The editors of Shambhala Sun recently listed the ten dharma books every Buddhist should have in their library (and I would assume have read at least once). Two of them (When Things Fall Apart by Pema Chodron and Zen Mind, Beginner’s Mind by Shunryu Suzuki) are in my library and I certainly would recommend them. With only 20% of Shambhala Sun’s editors’ recommendations, I thought I’d examine the ten dharma books that have influenced me. In chronological order, they are as follows:
This is not a Buddhist book, per se, but a classic for writers about writing. Goldberg is a Zen Buddhist, applying right off the bat the approach of the beginner’s mind. Through this book I discovered Zen.
This was the first book on Buddhism I read back in the 1980’s which covered the basics.
After reading Taking the Path of Zen, this came as a natural follow-up, as Roshi Aitken delved deeper into the precepts and their meanings.
Looking for a clear definition of The Eightfold Path, I found Jean Smith’s book to be a helpful examination of each step of the path.
In the fall of 2002, I discovered Still Point Zen Buddhist Temple in Detroit. It was the first opportunity to practice with others and with a guiding teacher. P’arang Geri Larkin was not only the guiding teacher, but also the founder of Still Point. Prior to Still Point’s birth, P’arang gave dharma talks at the Ann Arbor Buddhist Temple and the Chicago Zen Buddhist Temple, and wrote a few books on Zen. P’arang’s practical, accessible, and gritty approach is what grounded the roots of my practice. This book is another excellent, accessible introduction to the practice of Zen.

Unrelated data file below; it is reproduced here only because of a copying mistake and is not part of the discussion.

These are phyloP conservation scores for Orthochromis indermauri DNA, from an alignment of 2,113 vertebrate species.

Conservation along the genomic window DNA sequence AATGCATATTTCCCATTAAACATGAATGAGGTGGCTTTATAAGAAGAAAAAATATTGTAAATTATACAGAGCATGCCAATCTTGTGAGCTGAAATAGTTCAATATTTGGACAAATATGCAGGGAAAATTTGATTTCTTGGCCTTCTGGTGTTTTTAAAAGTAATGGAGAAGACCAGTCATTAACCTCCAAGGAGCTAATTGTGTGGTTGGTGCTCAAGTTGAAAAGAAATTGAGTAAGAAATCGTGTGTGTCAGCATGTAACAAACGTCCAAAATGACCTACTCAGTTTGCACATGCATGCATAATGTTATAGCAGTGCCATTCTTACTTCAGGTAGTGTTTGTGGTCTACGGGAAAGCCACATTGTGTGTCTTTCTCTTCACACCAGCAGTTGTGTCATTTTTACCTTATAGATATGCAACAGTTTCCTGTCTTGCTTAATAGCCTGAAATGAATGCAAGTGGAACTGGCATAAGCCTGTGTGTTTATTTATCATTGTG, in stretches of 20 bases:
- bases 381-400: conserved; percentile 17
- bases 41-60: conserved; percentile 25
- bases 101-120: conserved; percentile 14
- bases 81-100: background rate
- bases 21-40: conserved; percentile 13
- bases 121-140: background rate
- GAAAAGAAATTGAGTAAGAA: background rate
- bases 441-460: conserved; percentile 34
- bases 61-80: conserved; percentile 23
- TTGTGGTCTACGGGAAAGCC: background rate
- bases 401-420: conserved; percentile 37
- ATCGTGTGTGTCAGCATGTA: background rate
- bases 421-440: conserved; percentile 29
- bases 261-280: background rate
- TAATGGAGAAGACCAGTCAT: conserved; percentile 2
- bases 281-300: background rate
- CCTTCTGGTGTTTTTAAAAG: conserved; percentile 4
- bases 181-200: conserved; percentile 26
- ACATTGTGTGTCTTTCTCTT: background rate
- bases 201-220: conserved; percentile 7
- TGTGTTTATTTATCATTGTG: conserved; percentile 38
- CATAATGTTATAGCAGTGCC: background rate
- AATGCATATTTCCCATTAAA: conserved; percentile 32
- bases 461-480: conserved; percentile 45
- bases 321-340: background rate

A collection of P’arang’s teachings to help your practice every day.
Prior to becoming a guiding teacher, P’arang was in the “real world” of business. A management consultant for Deloitte & Touche, her experience in the corporate world and her Buddhist studies combine in this guide on how to create a right livelihood business (Right Livelihood is one of the steps on The Eightfold Path). I found this book helpful both in creating the no-sweatshop clothing store I owned for eighteen months, and my law practice. A poster inspired by it hangs on my office wall.
8. The Still Point Dhammapada by Geri Larkin
The Dhammapada is a collection of over four hundred verses that Buddha is said to have spoken. Its a text lush with wisdom. P’arang, from her experience at Still Point, translates The Dhammapada with application and examples of living in today’s world, in the early years of this century in Detroit (The book was published in 2003).
Yes, P’arang Geri Larkin’s writings have been a significant influence on me, but they pale in comparison to Still Point Buddhist Temple. My practice has improved significantly by having a place to practice and a guiding teacher. My practice deepens moreso by sitting, chanting, and listening to the dharma talk on a Sunday morning than by reading a shelf full of books.
9. Not Turning Away: The Practice of Engaged Buddhism edited by Susan Moon.
Turning Wheel: The Journal of the Buddhist Peace Fellowship takes Buddhism into a social practice. This anthology of essays, as Susan Moon writes in the Preface, are “accounts of how ordinary people bring together in their own lives their dharma practice and their work for peace and justice.” It’s about putting spiritual practice to work on a personal, national, and global level.
Zen Buddhist teacher, Bija Andrew Wright, takes the Lotus Sutra, one of the most important and influential scriptures in Buddhism and interprets it as an instruction manual on how the lay person can be a Buddha in the 21st Century. Bija was ordained under P’arang Geri Larkin at Still Point.